Vitalik Buterin, a co-creator of Ethereum, said, in a recent interview, “You can’t just have a dao to be a dao. You need a dao to do something.” But the ultimate achievement of a dao like F.W.B. is the community itself, which comes with its own set of challenges. Sarah Moosvi is a co-founder of aGENDAdao, a group that supports trans and nonbinary digital artists working with blockchain. She told me that the decentralized model is in some ways “just as flawed as” as traditional corporate structures. daos, in theory, have no bosses, but the organizations must still decide who gets rewarded for the work that goes into them—“sweat equity,” as Moosvi put it. If rewards largely happen via the internal token, akin to a company paying scrip, it can only support those who don’t need immediate financial compensation.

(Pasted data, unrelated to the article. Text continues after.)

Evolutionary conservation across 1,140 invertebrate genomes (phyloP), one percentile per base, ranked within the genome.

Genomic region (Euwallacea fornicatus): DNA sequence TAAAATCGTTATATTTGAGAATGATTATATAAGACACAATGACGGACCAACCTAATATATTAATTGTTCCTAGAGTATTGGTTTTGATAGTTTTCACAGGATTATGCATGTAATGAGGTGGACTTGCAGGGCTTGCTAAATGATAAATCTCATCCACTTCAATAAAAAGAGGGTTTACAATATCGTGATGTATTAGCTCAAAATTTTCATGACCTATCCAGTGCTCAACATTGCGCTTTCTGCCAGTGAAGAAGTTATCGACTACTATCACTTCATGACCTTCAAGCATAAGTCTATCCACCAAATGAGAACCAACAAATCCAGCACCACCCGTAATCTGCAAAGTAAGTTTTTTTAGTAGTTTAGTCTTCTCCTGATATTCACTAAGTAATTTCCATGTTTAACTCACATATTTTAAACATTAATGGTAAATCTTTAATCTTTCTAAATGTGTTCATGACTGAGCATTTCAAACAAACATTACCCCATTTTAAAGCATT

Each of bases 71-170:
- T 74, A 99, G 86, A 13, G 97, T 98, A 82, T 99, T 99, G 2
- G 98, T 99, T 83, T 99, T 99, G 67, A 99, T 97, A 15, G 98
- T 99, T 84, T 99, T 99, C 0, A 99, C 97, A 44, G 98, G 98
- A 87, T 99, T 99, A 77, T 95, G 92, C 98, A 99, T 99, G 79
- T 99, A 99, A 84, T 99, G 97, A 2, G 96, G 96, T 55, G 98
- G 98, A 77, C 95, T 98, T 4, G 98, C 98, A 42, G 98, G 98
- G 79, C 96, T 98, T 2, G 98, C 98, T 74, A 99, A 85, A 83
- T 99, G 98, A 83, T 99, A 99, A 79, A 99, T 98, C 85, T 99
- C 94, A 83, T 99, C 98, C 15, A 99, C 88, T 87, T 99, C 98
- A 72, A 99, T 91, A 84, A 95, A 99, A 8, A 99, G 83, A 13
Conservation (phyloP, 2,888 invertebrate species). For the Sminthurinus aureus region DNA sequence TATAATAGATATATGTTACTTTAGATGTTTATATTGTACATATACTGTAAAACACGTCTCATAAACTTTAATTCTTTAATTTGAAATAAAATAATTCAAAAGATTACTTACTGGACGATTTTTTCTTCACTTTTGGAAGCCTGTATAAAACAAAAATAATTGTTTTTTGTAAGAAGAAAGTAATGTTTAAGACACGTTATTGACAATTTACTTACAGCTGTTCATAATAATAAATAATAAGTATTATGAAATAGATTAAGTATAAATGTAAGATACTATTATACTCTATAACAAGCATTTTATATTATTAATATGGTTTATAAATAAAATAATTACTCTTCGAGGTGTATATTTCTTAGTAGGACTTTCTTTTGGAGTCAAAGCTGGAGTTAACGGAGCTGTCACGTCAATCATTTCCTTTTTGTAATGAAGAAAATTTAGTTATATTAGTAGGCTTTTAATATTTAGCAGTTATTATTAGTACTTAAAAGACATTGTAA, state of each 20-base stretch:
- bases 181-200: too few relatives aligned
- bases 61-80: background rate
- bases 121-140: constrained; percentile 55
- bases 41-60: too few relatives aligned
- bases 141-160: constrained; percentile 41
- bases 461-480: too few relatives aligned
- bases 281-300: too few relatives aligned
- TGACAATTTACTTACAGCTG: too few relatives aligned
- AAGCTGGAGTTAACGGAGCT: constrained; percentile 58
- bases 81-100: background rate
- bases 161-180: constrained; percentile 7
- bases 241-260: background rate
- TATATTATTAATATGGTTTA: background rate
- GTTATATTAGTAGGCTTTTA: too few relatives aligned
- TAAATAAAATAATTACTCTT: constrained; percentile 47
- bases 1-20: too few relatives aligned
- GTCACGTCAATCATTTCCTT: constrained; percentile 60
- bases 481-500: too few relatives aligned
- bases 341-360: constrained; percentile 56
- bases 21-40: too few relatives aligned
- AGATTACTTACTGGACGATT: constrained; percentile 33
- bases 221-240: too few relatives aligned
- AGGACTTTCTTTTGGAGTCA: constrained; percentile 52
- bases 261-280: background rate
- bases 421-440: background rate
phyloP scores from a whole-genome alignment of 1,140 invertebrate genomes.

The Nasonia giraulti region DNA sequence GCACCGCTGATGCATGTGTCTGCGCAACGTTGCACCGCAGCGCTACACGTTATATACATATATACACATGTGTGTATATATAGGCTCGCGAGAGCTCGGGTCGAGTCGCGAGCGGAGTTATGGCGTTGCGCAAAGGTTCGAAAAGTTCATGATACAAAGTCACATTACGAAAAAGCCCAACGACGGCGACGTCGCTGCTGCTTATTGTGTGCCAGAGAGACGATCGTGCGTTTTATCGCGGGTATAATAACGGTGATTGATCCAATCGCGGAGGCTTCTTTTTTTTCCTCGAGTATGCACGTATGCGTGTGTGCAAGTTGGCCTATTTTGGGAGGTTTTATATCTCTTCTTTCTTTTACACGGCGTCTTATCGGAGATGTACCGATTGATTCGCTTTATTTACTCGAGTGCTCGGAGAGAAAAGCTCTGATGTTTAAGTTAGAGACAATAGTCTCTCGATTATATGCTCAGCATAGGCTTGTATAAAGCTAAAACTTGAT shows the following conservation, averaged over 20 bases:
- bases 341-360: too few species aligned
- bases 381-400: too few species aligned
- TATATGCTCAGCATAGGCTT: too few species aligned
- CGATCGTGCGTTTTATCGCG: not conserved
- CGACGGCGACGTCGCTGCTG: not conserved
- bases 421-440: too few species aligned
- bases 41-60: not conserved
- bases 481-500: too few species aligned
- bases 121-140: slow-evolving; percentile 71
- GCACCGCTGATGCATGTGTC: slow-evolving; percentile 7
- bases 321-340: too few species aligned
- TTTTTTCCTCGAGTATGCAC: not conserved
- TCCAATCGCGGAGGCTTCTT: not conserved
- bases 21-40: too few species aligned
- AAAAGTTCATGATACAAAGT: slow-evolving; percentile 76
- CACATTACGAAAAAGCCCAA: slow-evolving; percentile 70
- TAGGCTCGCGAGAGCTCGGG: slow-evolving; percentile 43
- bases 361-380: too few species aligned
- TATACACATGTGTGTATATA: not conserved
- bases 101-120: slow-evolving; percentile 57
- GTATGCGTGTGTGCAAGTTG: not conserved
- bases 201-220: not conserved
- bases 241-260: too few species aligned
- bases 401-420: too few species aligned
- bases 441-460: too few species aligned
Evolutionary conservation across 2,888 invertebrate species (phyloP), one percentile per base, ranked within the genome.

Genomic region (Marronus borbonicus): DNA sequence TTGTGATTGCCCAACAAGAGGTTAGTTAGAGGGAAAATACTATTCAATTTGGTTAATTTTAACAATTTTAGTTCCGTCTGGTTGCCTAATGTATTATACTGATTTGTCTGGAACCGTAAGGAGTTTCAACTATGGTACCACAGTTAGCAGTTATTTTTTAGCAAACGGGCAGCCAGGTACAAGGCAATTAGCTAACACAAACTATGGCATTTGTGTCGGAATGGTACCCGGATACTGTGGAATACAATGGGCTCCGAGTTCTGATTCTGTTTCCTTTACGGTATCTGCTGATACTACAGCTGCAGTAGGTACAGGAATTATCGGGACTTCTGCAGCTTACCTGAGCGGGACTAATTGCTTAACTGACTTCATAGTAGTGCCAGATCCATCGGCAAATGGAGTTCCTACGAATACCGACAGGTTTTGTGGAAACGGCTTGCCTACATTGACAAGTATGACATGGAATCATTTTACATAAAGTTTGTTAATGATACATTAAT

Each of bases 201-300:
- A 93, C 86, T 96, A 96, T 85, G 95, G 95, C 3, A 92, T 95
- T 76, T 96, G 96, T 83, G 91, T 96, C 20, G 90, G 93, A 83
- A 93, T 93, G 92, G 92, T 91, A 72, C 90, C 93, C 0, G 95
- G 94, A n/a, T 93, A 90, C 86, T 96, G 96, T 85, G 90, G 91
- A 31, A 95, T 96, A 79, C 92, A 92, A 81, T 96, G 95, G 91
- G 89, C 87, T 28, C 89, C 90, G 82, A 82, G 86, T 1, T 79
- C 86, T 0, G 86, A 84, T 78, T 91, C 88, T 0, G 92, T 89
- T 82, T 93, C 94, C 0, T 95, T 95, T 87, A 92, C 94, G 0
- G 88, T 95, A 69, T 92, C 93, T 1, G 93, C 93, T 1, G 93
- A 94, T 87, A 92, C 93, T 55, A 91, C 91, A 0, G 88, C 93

Several larger startups have begun experimenting with dao governance. Last August, the N.F.T. marketplace SuperRare sent its users tokens proportional to the volume of their transactions on the platform. (Imagine if Twitter rewarded a form of stock based on your accumulated retweets.) The token was used to pick which users could open new storefronts on the platform. Other crypto companies—such as Uniswap, a cryptocurrency exchange, and Ethereum Name Service, which offers the domain name .eth—have created their own governance tokens for users. The philosophy from the user standpoint, Moosvi said, is that “I, by transacting on your platform and having you take a percentage of my activity, expect some remuneration for that.” Theoretically, these governance tokens are not meant to be financial instruments, like company shares, but that hasn’t stopped many users from making windfalls on the secondary market.